Tory MP Mr Rees-Mogg is expected to attend rallies held by the Leave Means Leave group alongside ex-Brexit Secretary David Davis.
Former Ukip leader Nigel Farage and Labour’s Kate Hoey are also supporting the campaign urging Mrs May to axe her Chequers plan.
The group has also taken out adverts in 30 regional newspapers dismissing Ms May’s blueprint as the “same old, same old”.
A series of rallies will begin in Bolton on Saturday followed by Birmingham, Torquay, Bournemouth, Gateshead and Harrogate.
Richard Tice, Leave Means Leave vice-chairman, said: “We have relaunched the Leave campaign and we will stop at nothing to ensure the Prime Minister chucks Chequers and delivers Brexit in its entirety.
“Leave Means Leave will be engaging with as many people across the country to ensure Project Fear is torn apart so that the economic benefits of are revealed.”
Meanwhile, London mayor Sadiq Khan claimed British police already preparing for “civil unrest” after Brexit.
Mr Khan said: “Let me tell you the facts, which are that the police currently are preparing for the possibility of civil unrest. That’s happening now, already.”
Urging the Government to hold a second referendum, he added that Brexit was already having an impact on “understaffed NHS wards”.
See below for our rolling coverage of Brexit news throughout the day…
4pm: A future PM could change the UK’s relationship with the EU says Michael Gove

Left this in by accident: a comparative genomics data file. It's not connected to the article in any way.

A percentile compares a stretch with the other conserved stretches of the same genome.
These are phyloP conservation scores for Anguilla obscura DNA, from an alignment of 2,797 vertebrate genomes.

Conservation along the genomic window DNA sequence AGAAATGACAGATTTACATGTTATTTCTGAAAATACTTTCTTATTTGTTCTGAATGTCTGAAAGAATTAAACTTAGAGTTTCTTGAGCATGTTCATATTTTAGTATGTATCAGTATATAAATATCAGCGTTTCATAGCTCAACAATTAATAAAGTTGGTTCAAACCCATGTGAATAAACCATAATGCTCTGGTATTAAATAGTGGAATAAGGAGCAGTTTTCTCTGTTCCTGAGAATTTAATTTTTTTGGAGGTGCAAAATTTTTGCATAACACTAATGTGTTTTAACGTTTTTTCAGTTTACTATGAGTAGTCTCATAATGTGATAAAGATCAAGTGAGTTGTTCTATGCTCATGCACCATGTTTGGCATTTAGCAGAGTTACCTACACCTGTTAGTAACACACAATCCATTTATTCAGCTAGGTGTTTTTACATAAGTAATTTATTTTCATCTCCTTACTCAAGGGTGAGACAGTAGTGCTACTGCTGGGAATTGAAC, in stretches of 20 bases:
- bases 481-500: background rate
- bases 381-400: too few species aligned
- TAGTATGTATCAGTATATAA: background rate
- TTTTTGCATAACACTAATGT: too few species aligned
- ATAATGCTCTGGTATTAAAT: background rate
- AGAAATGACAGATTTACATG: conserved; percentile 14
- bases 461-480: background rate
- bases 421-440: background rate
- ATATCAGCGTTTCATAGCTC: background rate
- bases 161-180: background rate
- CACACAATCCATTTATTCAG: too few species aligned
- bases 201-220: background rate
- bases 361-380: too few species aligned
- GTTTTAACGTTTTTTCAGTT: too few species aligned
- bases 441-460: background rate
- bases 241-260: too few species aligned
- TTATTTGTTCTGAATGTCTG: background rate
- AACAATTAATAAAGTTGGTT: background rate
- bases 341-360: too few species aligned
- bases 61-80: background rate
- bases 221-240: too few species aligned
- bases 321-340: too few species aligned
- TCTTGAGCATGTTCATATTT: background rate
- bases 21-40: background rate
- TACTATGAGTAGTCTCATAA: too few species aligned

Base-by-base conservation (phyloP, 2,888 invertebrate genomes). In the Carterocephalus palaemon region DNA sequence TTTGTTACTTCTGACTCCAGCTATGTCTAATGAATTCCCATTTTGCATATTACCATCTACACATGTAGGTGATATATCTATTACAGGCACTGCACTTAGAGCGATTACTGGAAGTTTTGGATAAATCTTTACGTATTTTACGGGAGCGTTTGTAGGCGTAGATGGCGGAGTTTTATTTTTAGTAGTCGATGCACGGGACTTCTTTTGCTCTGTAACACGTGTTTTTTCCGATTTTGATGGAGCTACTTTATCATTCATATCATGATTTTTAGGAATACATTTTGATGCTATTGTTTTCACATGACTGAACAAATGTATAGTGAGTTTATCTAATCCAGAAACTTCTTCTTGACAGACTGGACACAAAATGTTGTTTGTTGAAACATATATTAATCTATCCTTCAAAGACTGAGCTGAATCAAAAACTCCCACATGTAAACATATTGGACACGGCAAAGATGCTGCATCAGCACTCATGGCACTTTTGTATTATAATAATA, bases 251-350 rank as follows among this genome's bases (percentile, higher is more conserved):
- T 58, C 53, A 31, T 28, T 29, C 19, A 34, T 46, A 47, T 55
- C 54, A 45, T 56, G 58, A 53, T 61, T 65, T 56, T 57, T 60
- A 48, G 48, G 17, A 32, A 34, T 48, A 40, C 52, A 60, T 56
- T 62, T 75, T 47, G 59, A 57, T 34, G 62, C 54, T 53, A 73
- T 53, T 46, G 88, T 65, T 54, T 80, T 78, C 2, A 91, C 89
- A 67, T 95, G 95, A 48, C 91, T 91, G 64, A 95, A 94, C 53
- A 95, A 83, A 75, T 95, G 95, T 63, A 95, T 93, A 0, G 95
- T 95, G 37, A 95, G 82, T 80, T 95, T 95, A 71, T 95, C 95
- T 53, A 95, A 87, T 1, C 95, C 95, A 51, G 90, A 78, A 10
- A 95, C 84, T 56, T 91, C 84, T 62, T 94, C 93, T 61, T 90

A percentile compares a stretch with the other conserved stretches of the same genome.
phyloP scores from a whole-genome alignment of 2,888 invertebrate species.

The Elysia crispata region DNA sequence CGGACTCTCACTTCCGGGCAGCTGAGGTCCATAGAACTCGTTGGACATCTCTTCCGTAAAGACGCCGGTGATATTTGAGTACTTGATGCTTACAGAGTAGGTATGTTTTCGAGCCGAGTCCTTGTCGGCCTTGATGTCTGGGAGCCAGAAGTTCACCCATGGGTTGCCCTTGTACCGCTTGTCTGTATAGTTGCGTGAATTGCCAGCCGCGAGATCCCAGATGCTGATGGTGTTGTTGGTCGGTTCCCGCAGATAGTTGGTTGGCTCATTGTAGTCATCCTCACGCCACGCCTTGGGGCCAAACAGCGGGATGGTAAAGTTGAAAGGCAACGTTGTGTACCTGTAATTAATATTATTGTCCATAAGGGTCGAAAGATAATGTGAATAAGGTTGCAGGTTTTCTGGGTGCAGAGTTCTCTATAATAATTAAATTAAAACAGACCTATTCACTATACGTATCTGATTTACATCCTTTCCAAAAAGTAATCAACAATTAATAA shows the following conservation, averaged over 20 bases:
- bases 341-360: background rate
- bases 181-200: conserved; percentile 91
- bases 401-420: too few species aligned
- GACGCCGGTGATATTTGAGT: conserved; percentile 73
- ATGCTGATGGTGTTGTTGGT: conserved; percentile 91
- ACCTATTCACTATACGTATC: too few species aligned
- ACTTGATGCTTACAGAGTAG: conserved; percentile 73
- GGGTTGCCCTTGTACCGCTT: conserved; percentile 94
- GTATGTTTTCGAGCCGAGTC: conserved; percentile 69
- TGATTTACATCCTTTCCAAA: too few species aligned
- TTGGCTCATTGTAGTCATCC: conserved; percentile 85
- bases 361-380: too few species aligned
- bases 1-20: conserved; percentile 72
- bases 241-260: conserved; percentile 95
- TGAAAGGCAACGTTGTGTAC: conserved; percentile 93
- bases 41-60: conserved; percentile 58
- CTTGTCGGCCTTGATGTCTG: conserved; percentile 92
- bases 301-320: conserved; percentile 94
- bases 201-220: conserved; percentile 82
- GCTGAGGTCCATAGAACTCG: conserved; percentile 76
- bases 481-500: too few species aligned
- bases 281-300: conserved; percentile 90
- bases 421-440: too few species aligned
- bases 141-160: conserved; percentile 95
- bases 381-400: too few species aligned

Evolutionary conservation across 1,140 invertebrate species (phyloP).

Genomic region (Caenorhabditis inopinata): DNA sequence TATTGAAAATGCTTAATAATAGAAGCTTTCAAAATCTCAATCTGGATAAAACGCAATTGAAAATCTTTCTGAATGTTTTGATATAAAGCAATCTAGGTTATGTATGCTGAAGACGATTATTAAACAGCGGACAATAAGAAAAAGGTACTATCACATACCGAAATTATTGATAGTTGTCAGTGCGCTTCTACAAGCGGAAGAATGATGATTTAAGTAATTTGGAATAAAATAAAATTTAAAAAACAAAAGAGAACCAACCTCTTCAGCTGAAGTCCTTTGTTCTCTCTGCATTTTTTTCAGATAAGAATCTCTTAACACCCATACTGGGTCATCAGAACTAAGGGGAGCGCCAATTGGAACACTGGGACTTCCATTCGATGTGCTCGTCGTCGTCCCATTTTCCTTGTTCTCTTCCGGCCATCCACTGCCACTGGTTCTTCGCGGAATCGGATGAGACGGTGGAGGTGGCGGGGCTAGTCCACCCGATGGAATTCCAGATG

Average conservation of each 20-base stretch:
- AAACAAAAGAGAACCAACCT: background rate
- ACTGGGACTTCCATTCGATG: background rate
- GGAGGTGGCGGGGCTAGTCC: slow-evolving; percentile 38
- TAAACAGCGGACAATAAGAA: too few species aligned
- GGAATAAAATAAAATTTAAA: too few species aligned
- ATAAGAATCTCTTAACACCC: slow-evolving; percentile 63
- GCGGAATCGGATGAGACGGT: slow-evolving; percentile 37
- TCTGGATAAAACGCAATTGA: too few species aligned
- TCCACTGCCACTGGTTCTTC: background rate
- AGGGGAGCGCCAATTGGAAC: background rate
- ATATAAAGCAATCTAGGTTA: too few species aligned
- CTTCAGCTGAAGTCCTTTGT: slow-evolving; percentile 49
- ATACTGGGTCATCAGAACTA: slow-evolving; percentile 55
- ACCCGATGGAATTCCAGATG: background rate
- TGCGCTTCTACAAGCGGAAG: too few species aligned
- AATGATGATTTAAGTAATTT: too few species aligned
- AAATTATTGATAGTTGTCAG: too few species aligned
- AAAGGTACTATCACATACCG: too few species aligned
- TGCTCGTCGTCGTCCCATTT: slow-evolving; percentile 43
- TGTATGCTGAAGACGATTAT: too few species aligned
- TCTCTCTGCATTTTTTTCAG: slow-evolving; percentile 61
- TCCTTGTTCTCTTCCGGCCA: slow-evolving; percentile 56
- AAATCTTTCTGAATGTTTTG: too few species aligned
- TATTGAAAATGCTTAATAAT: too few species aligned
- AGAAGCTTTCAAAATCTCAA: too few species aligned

Speaking on the BBC’s Andrew Marr show, Mr Gove said: “A future prime minister could always choose to alter the relationship between Britain and the European Union.”
Mr Gove said that Theresa May’s Chequers plan was the right one “for now”.
3:30pm update: Brexit minister Chris Heaton-Harris said Brexit WILL result in the Government spending more elsewhere
Speaking on the BBC, Mr Heaton-Harris said: “When we stop paying the – I can’t remember the net sum that we are paying to the European Union this year but I think it’s about £11 billion – huge amounts of money into the multi-annual financial framework of the European Commission’s budget in a couple of years’ time – yes, there will be more money for us, the Government, to spend elsewhere.”
Latest figures from the Office of National Statists reported the UK’s gross contribution to the EU budget consisted of £19 billion before the £5 billion rebate was applied.
2:30pm update: Ex-Europe minister predicts Brexit talks lasting ‘Brexiternity’
Former Europe minister Denis MacShane has predicted that without a second referendum Brexit negotiations will dominate the UK for the “next ten years” in a shock prediction of “Brexiternity”.
He told LBC this morning: “Brexit has become a plural. There are several different types of Brexit.
“I don’t believe the House of Commons will want to vote for a full-on amputation.
“That will see no more commerce, no more flights taking off, no more easy driving or living in Europe. Some kind of fudge will be found.”
2pm update: Research shows that UK savers are not concerned about the impact of Brexit
A financial investment expert has said that Britons are committed to saving cash in currents accounts, regardless of the outcome of Brexit.